When I sit quietly, all day long and look at her, I think she is the most beautiful Arrabrilya that I have ever seen. Jalakun will come and splash yellows and oranges and reds and all the warm in-between colours onto her seven faces, while the clouds kiss her old skin. She laughs and sighs as Jalakun and the yera move over her. They are all old friends. I watch them, as they talk, from the waters of the creek, floating around like an old brown leaf. Sometimes I hear them when I rest in the grass after hunting the quick kalu. And sometimes, it seems they all follow me as I look for tokens; for feathers or colourful leaves or the small bones of borang to take back to my promised one. When the yera are close to the ground they make my skin glisten, and then Jalakun warms me up.

Later, Jalakun will say goodbye to that Great Grandmother Arrabrilya and me, as he makes his way to somewhere else; to a place I haven’t yet been. Niguni comes. That’s when I lay down to dream. Sometimes, I dream about my kumiri, or my family and friends. Sometimes I dream about the burrunin and creeks and grass, and about the soft tdkil-tdkil, the birds and lizards, the kalu, and all the other brother and sister creatures of the land. I see how we are all connected. It is a time for connection, for yurru.

But sometimes, I dream about strange things and crying things. About new strangers to this land. About their strange faces and lore. I dream about things I can’t understand. I will wake up and think about what it means. That’s when I hear that Arrabrilya there talking to the stars and the moon about things I do not understand, and I look at her. She becomes coloured by the sometimes moon, that Ngaani, or by dark and moody yera full of rain. Yes, she is still beautiful. I think about my ending, and about where my gnarun will travel when my brown skin goes cold. Maybe I will be a tdkil-tdkil, brief and colourful, chasing each other through the seasons. Or I might be a leaf on a branch full of other leaves, dancing gently in the bright blue breeze. I could be a lizard, bursting with laughter at being tickled by illiwa, or a brief yera. Perhaps I might be something that abides a longer while, such as a big old gnarly burrunin, mellow and green. Or could it be that I will be a round stone in the deep part of the creek, solemn and singing quietly to myself. That would be good, too.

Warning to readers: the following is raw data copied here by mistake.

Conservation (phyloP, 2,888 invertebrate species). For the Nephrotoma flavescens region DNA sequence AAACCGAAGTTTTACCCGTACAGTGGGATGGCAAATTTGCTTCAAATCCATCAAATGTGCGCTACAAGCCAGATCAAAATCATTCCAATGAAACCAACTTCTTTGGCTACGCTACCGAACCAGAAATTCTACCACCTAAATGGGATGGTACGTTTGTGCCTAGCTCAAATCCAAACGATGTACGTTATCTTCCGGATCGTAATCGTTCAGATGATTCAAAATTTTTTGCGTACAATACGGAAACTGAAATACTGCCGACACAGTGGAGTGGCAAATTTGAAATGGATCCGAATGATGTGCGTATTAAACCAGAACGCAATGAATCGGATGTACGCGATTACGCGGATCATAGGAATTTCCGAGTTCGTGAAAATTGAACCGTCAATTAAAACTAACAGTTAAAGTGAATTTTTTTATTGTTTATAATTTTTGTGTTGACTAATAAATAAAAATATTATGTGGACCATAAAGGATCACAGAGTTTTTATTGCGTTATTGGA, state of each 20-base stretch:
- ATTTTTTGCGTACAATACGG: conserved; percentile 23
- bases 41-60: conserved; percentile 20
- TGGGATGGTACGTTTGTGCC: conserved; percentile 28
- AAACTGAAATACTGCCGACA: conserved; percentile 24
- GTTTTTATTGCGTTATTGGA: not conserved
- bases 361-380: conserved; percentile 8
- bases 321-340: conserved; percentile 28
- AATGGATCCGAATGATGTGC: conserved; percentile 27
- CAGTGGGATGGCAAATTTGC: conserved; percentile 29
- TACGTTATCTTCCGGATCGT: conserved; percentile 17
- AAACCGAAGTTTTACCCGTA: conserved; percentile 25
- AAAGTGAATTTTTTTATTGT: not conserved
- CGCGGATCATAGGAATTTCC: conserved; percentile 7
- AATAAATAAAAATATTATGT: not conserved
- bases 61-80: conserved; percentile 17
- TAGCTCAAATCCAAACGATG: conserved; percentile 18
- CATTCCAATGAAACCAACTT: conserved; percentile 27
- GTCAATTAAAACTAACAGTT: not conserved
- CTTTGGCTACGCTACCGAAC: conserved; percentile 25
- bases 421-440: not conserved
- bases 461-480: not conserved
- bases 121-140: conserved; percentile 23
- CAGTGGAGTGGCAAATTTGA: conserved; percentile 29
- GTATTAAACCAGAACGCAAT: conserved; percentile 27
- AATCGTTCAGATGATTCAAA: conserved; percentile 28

Great Grandmother Arrabrilya, says she has a place for me when I might be coming to an end. It is one of her high places near the feet of arunyil. Quiet and cool and full of blue air. I will stay awhile there, I am sure, and talk to the deepening shadows and visiting Jalakun. And then this arjit, this body will be gone with my people, who will take it back home, and it will turn to dust. But my gnarun might linger here for a while and chase the tdkil-tdki. I might sing all the songs I know in a no-more voice, then go gently to sleep for an age, in the arms of that Great Grandmother Arrabrilya there, before becoming something else; something new. I would like that. But, that time is not yet. For now, we talk together. And we think and dream and wait. She’s laughing softly even now, and I am happy. Euyanne! Euyanne, ka meninbrida!

I’ll go on waiting for a while and see if another dreamer happens by. It will be good to talk to them; to say, Nurwandana, hello, come sit with me. I will ask, ‘Tell me, where have you been and what have you seen. What did you dream?’



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Adam Brannigan

Adam Brannigan, Kuracca Prize winner, is a registered nurse, and unpublished author, currently living on the Sunshine Coast. He is undertaking a degree in Creative Writing and Publishing, part-time, and favours post-modern flash fiction and short story forms. Dystopia, surrealism and themes of cultural displacement inform his fables.